In the 185 classroom, Humphrey could be stern; he made no effort to soften criticism, and his suggestions were offered more like laws of writing, meant to be followed rather than debated. He came hard at me with one such directive: Write about things you know. We were never given specific assignments, and I had tried an allegorical piece, about a Hitler-like figure in a modern European town. Humphrey didn’t think much of the story, and he didn’t hesitate to share his reasons with the class. It doesn’t feel genuine, does it? Does it feel like Tom is writing about a thing he has known and felt?
He implored us to read, in every free moment. It’s a writing class, yes, but you cannot ever expect to write well unless you read well and widely. Beyond dissecting our stories, Humphrey made time for conversation about whatever works we had enjoyed lately — giving his sessions the feel of a book group. Sometimes he read from fiction he favored, to make a point about cadence or pace in the language. Once we convinced him to read from his own work; Humphrey chose a chapter from The Spawning Run, a hilarious sendup of a salmon-fishing expedition in Wales. Another afternoon he told a story about how he’d been punished in grade school, made to sit in the back of class and read the dictionary. He had been furious, feeling wronged and hating the punishment, until he slowly realized, guiltily almost, that he liked it. He had enjoyed reading the dictionary, loved seeing easy words up against the hard ones, learning all manner of words he had never seen or heard. The point, again: Read ...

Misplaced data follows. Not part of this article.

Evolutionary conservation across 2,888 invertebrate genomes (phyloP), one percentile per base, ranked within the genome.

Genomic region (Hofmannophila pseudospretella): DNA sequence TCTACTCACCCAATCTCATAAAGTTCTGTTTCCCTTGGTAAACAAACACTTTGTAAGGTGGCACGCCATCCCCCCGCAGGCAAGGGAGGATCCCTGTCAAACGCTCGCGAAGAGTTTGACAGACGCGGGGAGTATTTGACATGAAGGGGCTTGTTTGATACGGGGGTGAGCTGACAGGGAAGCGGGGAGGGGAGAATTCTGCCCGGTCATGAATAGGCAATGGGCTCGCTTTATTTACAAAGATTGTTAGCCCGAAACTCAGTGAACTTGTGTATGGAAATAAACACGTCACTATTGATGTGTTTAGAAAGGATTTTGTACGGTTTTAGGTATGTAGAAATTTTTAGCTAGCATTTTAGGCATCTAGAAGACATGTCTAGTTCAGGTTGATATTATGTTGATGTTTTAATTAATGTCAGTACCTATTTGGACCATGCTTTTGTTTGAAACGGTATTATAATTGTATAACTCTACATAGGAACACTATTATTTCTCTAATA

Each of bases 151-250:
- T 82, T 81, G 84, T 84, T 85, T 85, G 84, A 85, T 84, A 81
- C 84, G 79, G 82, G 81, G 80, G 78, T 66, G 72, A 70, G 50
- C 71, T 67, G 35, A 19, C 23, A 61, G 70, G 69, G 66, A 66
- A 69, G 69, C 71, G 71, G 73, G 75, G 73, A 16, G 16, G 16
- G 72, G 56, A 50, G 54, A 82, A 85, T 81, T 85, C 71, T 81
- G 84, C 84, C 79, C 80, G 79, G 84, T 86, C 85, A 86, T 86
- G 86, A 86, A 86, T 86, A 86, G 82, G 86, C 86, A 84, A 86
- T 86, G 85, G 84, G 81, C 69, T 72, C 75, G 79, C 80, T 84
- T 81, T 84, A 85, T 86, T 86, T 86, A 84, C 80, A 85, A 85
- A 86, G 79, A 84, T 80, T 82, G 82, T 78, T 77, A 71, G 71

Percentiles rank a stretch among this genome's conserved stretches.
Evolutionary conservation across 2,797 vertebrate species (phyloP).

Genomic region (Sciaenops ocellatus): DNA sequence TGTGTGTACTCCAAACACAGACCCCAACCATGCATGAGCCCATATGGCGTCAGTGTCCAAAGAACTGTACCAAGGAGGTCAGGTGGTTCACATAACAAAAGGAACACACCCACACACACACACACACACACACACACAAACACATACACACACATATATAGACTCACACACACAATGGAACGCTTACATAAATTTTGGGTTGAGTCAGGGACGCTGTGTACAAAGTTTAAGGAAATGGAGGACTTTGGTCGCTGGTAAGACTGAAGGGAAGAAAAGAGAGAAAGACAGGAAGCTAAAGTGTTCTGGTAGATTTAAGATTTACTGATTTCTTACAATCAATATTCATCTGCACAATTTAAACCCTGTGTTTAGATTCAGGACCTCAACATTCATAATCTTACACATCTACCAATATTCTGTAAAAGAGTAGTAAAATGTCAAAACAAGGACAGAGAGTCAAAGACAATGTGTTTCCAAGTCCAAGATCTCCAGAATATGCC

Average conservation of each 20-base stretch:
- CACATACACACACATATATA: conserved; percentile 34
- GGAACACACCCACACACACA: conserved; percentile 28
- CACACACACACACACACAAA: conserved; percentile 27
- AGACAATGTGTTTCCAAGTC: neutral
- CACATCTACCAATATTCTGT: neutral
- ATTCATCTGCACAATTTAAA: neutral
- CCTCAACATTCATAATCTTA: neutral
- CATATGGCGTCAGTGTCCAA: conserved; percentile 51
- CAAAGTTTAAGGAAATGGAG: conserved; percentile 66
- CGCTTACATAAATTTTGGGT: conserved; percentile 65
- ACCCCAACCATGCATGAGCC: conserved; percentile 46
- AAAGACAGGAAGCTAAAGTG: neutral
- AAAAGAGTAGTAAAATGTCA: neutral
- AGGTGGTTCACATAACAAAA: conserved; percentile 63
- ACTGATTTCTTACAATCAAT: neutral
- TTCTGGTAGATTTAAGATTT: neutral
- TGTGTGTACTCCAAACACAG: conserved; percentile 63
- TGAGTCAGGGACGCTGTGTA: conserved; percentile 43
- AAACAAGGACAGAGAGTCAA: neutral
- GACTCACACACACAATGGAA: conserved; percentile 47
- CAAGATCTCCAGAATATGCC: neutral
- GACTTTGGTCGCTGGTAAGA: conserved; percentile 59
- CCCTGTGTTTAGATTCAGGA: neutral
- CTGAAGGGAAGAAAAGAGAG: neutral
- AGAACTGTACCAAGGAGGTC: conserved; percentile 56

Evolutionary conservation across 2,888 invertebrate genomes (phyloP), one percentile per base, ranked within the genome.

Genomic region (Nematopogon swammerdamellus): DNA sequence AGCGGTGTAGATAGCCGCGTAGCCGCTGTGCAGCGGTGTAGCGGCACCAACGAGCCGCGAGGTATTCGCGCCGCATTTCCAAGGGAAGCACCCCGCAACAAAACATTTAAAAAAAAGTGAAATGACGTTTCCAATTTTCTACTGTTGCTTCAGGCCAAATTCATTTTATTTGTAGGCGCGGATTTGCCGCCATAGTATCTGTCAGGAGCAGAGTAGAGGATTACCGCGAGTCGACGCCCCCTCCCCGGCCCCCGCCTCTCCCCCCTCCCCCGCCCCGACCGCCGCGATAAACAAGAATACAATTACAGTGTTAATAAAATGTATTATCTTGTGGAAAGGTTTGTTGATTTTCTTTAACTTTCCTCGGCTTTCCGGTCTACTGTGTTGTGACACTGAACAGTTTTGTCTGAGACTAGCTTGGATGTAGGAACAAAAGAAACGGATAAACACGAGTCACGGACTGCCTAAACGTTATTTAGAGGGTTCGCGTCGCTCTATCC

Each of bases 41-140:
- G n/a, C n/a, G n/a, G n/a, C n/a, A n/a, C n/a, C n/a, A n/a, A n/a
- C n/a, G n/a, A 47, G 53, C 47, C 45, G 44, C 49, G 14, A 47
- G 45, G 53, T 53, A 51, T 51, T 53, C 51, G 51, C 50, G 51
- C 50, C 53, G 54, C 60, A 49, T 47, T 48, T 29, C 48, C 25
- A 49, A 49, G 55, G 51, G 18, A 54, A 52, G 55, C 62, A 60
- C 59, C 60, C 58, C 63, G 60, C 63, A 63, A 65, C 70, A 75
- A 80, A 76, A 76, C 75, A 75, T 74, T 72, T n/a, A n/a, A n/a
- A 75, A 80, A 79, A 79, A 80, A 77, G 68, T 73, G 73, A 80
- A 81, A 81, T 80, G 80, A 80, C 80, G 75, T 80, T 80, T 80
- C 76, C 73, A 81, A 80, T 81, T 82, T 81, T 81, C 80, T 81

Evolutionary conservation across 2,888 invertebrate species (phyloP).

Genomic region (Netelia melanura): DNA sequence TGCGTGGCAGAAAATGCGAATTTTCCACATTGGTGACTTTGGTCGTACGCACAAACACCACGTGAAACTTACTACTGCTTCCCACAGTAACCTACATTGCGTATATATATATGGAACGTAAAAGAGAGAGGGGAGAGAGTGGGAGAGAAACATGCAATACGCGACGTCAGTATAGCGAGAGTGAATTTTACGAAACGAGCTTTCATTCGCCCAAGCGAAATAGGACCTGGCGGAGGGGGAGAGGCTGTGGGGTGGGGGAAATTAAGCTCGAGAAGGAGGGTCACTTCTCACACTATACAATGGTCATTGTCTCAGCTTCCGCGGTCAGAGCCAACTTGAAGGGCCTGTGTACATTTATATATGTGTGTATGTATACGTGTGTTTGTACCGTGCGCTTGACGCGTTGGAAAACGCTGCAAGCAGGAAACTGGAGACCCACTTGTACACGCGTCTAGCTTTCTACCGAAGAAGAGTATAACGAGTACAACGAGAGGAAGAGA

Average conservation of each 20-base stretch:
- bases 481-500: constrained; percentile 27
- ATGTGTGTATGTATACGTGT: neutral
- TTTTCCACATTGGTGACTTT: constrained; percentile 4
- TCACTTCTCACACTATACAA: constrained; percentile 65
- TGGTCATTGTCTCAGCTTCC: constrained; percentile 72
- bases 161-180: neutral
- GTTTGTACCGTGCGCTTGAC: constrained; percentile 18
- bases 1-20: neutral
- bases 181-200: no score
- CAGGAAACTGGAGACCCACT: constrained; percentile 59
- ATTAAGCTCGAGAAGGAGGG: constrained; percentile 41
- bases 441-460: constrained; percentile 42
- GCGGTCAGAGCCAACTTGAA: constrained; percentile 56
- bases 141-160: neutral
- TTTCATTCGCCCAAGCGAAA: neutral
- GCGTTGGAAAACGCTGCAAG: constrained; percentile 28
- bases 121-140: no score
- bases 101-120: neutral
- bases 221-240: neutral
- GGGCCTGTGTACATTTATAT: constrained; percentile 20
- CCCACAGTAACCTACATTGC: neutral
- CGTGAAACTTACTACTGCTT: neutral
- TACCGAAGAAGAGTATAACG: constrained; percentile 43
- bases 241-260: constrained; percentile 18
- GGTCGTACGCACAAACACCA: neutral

One more Humphrey-ism: The man had no patience for “writer’s block.” Sure, writing was hard. And yes, more often than not the result would disappoint. But when a student pleaded “writer’s block,” Humphrey shook his head and presented a step-by-step solution that was at once funny and withering. It went something like this:
“What are you trying to say? Let’s see — there’s a verb for that ... . All right, then — who are you trying to say it about? OK, so there’s your subject, let’s get that in there. Hmm, let’s see — we seem to be approaching ... a sentence! Fine. May not be the world’s finest sentence, but for now it will do ... .
“Now — how about a thought around that sentence? A few words to situate us? Maybe a button to the end? And now — MY GOODNESS — we have ... a paragraph! You may think it’s awful, that paragraph you’ve just put down there. And probably it IS awful! Might be the worst paragraph you or anyone has ever set to paper. But never mind, it’s on the page, isn’t it? OK, then. Let’s get to work on making it better.
“And THAT ... (here he would smile, sarcasm dripping) … that is what we call EDITING!”